The last part of the movie would turn into serious twists and I completely concentrate on the crispy, spicy delight for a long time and wouldn’t get affected by the climax or heart wrenching tragedy being enacted. I have totally forgotten most of the movies but the aroma of those Samosas still float in my memory. I love how food tastefully reconnects us to many past events.

It was back in the good old days where everything was a bit better, when we recall. Honestly, I have not eaten such tasty Samosas again in my life. I have tried Samosas at various other places in vain…nothing could match it! I think they have disappeared with things that were a lot more genuine and close to heart.


  • 1 cup all purpose flour
  • 1 tbsp lemon juice
  • a pinch soda bicarb (baking soda)
  • 1/4 tsp salt
  • vegetable oil for frying and rolling
  • flour for dusting
  1. Mix baking soda and salt with flour.
  2. Knead flour with lemon juice and enough water to make a stiff dough.
  3. Set it aside for a few minutes covered with a moist tea towel.
  4. To make the samosa wrapper, make small balls out of the dough.
  5. Flatten them into almost similar circular discs.
  6. Spread oil on one and dust flour on it.
  7. Stick the other disc on it and stretch to make it match with the other.
  8. Dust flour and roll it into a larger round. (This helps thinning the wrapper.)
  9. Keep it moist in a closed container and make more wrappers with the dough.
  10. Heat a griddle and warm the rolled double wrappers.
  11. Separate them gently when still warm.Samosa1
  12. Stack two wrappers and using a knife cut in the center and trim off the edges to get almost rectangular pieces.
  13. Take one piece and fold it extending above for closing the pocket.
  14. Fold the other side to the center to create a ‘V’ shape.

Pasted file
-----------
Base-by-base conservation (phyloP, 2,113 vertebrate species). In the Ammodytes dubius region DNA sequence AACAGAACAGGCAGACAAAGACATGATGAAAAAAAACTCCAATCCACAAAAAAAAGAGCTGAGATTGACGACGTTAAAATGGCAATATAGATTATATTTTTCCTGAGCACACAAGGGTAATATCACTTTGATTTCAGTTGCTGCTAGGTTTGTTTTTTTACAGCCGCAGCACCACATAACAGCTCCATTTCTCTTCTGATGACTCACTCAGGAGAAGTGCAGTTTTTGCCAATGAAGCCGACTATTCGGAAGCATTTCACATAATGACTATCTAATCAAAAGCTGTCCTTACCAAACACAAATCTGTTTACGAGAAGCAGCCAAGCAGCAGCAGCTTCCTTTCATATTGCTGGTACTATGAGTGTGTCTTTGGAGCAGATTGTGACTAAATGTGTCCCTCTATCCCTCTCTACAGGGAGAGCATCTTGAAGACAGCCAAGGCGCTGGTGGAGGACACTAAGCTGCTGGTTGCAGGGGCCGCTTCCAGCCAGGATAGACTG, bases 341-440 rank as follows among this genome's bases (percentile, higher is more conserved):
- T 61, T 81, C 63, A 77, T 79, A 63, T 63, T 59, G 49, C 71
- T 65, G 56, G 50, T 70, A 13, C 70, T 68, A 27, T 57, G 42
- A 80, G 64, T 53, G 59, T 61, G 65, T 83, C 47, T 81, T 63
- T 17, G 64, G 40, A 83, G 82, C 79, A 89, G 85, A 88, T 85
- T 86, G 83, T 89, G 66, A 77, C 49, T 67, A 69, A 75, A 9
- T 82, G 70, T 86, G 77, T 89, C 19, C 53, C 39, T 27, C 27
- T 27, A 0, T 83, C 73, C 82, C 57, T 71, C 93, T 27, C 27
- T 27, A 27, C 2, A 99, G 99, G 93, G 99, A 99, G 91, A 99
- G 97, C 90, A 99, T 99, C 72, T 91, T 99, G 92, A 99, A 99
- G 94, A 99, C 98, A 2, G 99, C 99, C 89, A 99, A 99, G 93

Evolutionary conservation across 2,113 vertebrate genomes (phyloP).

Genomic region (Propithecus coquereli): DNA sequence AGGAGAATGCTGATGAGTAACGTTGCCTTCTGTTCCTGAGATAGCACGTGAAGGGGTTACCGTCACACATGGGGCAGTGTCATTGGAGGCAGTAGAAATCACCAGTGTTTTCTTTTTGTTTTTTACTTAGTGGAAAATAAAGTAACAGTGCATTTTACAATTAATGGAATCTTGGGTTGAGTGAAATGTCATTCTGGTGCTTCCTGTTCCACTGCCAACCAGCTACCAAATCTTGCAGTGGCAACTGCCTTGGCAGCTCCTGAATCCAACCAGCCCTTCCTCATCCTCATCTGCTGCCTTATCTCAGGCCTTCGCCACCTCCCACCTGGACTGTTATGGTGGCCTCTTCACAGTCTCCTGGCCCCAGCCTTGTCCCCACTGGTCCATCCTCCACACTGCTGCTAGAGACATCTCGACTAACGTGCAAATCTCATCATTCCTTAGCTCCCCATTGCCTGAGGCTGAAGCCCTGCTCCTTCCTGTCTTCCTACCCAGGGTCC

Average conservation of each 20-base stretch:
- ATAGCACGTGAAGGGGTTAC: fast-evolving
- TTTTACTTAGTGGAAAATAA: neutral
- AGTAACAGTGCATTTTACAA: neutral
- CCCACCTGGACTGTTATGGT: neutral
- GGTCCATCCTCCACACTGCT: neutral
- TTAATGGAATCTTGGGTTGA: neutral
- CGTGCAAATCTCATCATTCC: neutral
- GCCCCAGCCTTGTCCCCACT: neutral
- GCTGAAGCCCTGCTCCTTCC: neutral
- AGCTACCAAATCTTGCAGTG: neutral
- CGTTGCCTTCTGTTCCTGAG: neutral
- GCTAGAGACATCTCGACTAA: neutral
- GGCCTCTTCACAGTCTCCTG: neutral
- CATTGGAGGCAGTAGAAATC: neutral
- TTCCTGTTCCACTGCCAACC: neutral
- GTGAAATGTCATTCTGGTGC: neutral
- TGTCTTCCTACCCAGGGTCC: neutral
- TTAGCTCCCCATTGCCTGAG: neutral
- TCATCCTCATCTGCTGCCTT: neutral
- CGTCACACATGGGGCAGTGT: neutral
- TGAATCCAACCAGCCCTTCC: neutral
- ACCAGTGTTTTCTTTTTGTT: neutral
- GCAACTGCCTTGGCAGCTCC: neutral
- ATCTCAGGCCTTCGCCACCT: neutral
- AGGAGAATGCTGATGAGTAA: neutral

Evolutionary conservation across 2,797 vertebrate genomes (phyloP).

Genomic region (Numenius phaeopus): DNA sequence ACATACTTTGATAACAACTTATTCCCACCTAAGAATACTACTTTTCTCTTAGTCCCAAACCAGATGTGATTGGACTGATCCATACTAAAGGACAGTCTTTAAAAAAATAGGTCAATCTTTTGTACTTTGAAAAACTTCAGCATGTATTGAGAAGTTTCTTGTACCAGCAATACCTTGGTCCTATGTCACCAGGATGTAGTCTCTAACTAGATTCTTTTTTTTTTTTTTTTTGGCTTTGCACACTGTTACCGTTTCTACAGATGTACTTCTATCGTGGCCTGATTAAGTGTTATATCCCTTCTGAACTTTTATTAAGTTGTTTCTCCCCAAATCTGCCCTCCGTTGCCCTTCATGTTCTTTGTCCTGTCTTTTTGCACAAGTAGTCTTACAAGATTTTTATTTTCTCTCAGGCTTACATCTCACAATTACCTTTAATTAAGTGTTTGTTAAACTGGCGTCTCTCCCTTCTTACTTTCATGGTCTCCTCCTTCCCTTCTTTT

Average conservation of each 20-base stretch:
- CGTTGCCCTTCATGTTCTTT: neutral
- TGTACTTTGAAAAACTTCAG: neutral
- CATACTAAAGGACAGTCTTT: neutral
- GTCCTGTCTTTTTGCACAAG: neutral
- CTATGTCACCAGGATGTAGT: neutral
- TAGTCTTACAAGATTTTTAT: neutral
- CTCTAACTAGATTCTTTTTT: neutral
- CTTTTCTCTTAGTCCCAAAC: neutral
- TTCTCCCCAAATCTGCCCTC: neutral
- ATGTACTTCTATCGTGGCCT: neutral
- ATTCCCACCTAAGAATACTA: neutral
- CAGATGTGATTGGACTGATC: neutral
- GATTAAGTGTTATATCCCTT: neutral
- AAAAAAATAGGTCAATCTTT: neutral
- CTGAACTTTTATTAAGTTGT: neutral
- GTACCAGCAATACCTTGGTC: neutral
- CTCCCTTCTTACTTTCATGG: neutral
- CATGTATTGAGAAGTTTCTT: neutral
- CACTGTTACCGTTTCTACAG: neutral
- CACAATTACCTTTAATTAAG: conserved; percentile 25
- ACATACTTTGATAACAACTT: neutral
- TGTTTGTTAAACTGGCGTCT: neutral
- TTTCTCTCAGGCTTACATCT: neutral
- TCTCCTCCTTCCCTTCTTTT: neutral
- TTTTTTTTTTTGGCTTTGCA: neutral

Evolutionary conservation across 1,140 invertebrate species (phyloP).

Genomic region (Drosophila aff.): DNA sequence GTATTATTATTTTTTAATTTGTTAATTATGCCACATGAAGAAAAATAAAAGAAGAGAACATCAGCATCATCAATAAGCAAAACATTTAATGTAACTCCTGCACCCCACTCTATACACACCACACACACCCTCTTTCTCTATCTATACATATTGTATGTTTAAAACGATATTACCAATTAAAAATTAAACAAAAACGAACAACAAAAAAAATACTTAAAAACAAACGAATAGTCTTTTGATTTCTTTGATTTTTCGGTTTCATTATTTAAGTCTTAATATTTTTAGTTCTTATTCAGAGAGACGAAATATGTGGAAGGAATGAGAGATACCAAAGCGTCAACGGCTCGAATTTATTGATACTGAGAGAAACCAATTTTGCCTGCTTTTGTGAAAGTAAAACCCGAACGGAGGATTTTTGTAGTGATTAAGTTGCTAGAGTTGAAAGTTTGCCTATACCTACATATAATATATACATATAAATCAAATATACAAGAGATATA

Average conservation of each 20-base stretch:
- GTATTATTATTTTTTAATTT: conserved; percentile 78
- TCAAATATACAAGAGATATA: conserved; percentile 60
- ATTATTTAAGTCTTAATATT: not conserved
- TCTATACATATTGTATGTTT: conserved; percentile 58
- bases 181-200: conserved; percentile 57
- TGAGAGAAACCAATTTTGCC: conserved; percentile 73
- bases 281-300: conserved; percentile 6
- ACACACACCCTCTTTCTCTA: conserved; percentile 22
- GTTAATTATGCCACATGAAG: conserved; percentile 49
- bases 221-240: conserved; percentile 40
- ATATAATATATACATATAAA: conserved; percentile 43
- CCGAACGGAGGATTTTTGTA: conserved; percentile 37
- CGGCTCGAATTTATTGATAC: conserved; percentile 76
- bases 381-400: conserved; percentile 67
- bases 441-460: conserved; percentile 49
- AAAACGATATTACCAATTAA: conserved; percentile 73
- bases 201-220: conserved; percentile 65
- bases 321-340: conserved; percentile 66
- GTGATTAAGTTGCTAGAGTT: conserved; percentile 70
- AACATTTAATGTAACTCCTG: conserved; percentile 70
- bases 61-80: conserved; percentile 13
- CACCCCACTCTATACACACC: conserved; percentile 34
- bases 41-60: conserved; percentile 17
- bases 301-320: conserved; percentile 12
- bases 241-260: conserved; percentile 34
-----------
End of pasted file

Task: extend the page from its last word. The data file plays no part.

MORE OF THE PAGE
15. Flip to the other side and check to see if there are pieces extending that can close the pocket. (I realized that making the fold on the shorter side leaves a better edge to seal.)

Samosa pocketMushroom stuffing

  • 2 medium onion
  • 4 cups chopped mushroom
  • 1 tomato
  • 1 tbsp ginger garlic paste
  • 1 tsp fennel seeds
  • 1 tbsp garam masala
  • 2 tbsp chopped coriander leaves
  • 1 tbsp vegetable oil
  • salt
  1. Heat a pan and heat oil.
  2. Add fennel seeds and sliced onion.
  3. Fry until golden brown and add ginger garlic paste and saute.
  4. Add chopped mushroom and saute till it is soft.
  5. Chop tomatoes into tiny pieces and add to it.
  6. Add salt and garam masala.
  7. Saute until all water evaporates and get a dry mixture and cool it.

IMG_6864Frying Samosas

  1. Fill the stuffing in each pocket and stick all the free edges using water and set aside for them to stick well.
  2. Heat oil in a wok and put many samosas into it.
  3. When blisters appear and they crisp up slightly remove them from the oil and put them in a colander to drain excess oil.
  4. Do this with all the samosas. (This stops them from getting extra puffy.)